Five days after polls closed in the 2019 Israeli legislative elections, Naftali Bennett, co-leader of the Hayamin Hehadash (New Right) party and Israel’s former minister of education, Diaspora affairs, economy and religious affairs, descended upon a warehouse in the centre of the country, accompanied by a phalanx of volunteers reportedly numbering over 100. They were hot on the trail of what Bennett claimed were missing ballots that would have vaulted the New Right above the 3.25 per cent voter threshold and into the next Knesset.
At the time, the party appeared tantalizingly close – just 1,400 votes short. An uncounted box of ballots supposedly cast by IDF soldiers, a constituency the New Right targeted hard during the campaign, could have made all the difference. But in the end, the search team managed to find a whopping one additional vote in the New Right’s favour. Two days later, the party finally conceded defeat.
This was a surprising fall from grace for Bennett and party co-leader Ayelet Shaked, the former justice minister. Both had fled the Jewish Home party at the outset of the election campaign to seek greater political fortunes. Now the pair, each considered potential future prime ministerial material in their own right until just a few weeks ago, are left sitting on the sidelines. If you needed another reason to marvel at the current prime minister’s political acumen, consider this: Benjamin Netanyahu managed to win another election, position himself to form a right-wing governing coalition and simultaneously shed two of his closest right-wing rivals. How’s that for a political trifecta?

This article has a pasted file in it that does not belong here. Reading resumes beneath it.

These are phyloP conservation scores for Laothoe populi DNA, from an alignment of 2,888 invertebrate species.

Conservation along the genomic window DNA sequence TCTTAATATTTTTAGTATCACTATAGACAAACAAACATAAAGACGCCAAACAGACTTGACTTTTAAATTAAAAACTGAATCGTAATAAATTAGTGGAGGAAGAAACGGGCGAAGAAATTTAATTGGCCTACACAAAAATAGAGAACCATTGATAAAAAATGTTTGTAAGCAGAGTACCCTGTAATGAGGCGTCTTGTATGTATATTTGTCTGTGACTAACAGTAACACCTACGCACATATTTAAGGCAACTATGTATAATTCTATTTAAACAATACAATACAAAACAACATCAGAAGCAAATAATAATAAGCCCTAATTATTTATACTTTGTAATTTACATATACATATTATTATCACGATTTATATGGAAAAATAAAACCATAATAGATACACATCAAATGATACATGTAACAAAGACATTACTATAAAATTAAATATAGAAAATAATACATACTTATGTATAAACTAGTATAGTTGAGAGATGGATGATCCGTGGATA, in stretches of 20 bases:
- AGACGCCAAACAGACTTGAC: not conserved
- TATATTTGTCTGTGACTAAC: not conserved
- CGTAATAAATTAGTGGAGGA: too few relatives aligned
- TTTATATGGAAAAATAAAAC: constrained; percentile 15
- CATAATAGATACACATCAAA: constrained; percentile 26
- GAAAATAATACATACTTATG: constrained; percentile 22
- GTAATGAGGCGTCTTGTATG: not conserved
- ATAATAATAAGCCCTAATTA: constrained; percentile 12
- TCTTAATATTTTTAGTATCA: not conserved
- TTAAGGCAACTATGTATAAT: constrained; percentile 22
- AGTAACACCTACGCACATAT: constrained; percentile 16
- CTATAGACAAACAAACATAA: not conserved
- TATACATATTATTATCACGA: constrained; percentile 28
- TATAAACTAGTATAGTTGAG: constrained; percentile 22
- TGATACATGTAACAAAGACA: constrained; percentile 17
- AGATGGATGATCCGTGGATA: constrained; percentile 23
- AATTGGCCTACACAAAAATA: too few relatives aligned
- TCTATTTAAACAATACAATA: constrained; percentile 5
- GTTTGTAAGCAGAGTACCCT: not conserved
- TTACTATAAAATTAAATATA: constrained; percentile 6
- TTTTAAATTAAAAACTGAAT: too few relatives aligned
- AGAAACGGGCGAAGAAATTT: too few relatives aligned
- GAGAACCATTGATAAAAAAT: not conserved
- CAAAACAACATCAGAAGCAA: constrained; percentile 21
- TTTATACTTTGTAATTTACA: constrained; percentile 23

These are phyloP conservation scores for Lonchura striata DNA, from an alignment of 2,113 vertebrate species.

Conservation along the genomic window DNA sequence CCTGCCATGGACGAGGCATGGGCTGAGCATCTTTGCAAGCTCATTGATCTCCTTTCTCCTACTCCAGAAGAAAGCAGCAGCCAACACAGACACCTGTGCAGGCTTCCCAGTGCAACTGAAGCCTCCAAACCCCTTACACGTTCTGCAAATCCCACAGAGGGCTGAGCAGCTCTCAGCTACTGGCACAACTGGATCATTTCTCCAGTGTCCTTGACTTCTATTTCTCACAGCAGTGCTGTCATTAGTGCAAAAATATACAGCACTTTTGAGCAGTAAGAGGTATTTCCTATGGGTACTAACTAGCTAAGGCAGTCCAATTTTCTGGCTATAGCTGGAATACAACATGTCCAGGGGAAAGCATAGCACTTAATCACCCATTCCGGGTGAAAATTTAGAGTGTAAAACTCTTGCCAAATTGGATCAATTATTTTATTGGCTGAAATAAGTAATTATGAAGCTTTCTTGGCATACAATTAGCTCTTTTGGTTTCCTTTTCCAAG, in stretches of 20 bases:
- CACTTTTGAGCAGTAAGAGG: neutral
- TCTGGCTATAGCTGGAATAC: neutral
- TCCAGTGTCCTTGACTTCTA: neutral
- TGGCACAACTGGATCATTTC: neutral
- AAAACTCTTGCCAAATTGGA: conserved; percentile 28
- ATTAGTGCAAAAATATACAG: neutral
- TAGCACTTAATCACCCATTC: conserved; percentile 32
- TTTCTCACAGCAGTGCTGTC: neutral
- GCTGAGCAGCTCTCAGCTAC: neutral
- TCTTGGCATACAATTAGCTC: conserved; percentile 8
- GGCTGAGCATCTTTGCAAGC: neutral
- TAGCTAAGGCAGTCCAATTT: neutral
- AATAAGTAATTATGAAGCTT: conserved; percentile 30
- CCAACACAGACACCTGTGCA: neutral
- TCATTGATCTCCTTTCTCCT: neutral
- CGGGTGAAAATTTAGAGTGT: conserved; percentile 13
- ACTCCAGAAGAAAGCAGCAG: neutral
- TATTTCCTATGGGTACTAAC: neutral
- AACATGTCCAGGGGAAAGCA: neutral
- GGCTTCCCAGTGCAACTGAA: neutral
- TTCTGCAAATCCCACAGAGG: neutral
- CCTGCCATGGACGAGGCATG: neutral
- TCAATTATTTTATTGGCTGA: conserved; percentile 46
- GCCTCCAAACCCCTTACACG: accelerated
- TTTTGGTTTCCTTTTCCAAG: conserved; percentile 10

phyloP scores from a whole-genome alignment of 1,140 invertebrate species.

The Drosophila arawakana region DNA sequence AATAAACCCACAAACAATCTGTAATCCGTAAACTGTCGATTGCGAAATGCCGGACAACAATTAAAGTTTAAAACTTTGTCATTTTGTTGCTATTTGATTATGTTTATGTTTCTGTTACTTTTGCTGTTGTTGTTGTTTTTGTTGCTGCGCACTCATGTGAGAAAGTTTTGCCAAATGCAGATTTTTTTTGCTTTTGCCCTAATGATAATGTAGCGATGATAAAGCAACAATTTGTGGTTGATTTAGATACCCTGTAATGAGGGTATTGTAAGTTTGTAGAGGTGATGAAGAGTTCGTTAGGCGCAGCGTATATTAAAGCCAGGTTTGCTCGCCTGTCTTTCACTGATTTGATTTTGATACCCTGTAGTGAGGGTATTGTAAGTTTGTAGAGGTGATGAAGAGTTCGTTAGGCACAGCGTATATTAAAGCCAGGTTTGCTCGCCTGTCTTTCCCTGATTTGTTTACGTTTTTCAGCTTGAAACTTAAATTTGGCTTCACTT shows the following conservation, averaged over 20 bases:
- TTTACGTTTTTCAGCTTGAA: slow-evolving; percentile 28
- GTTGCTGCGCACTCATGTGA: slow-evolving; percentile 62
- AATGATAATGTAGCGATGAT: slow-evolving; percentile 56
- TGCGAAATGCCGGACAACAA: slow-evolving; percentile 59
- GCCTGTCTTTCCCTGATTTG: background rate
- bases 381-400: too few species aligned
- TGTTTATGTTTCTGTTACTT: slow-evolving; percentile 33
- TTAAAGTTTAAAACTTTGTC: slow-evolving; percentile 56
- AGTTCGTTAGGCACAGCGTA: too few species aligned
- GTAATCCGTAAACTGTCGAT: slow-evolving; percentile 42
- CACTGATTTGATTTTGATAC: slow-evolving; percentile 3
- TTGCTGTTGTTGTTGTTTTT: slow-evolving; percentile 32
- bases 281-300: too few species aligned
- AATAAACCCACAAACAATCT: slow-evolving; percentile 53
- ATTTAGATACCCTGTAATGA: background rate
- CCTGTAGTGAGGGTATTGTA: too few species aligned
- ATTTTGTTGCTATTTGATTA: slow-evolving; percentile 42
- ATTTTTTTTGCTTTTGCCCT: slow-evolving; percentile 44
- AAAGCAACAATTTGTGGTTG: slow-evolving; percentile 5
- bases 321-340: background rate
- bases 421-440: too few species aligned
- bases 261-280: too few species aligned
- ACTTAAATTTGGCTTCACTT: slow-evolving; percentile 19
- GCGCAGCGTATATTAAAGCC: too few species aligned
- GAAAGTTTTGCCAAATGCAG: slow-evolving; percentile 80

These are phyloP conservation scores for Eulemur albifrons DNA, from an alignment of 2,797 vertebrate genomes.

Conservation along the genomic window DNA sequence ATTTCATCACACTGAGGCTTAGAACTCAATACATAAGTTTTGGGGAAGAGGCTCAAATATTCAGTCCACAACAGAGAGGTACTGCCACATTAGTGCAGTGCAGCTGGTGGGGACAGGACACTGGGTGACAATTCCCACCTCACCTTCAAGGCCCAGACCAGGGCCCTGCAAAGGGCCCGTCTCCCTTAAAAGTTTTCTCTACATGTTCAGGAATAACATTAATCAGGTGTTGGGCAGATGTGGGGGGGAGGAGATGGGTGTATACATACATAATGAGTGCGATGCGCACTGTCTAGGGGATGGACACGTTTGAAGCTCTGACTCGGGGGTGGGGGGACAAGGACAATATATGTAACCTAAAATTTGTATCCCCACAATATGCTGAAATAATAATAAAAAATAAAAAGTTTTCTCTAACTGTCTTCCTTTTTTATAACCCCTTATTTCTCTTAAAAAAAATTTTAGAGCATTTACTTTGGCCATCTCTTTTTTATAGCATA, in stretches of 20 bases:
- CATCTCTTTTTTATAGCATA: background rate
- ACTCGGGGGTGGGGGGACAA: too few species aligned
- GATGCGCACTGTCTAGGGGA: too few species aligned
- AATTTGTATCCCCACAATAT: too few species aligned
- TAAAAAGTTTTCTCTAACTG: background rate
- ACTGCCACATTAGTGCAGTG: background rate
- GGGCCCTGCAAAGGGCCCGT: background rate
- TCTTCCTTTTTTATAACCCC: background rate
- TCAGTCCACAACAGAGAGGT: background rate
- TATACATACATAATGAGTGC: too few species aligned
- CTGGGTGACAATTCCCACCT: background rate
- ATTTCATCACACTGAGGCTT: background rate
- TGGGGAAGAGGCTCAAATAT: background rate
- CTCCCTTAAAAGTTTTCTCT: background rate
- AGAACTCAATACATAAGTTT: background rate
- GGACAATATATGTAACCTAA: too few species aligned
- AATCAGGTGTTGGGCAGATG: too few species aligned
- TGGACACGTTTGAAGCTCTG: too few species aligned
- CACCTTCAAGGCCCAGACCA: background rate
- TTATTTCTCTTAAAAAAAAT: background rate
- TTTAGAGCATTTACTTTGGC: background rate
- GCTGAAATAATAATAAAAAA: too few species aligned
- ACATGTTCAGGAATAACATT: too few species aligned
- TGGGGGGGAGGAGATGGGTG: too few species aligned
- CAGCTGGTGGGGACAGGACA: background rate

Bennett and Shaked are left to wonder what went so spectacularly wrong. Israeli political observers suggest their biggest mistake was opting to leave Jewish Home in the first place – the secular voters they expected the New Right to attract never materialized, and the religious votes that had brought Jewish Home to the Knesset in the first place were instead dispersed among other parties on the right. Amid a crowded field, the New Right was muscled off to the margins.
In Shaked’s case, it couldn’t have helped that she released a truly mystifying campaign ad shilling for a fake perfume called “fascism.” At the end of the spot, she spritzes herself, looks directly at the camera and says, “It smells like democracy to me.” No one could figure out exactly what message she was trying to convey. (Bennett’s signature campaign commercial, in which he lectured a live dove about the proper way to make peace while standing in Tel Aviv’s Rabin Square, was only slightly less incomprehensible.)
It’s a fairly safe bet that Bennett and Shaked, both young, photogenic and social media savvy, will be back for another political run. Shaked would appear to have a clearer path forward – rumours are already rampant that she will join the Likud. Bennett, meanwhile, is well-spoken in Hebrew and English and a living embodiment of the Startup Nation, where he made his fortune. It’s hard to believe he won’t bounce back, too. The key for a return to political glory will not be found in hallucinations about miscounted ballots, however, but in the hearts and minds of Israeli voters.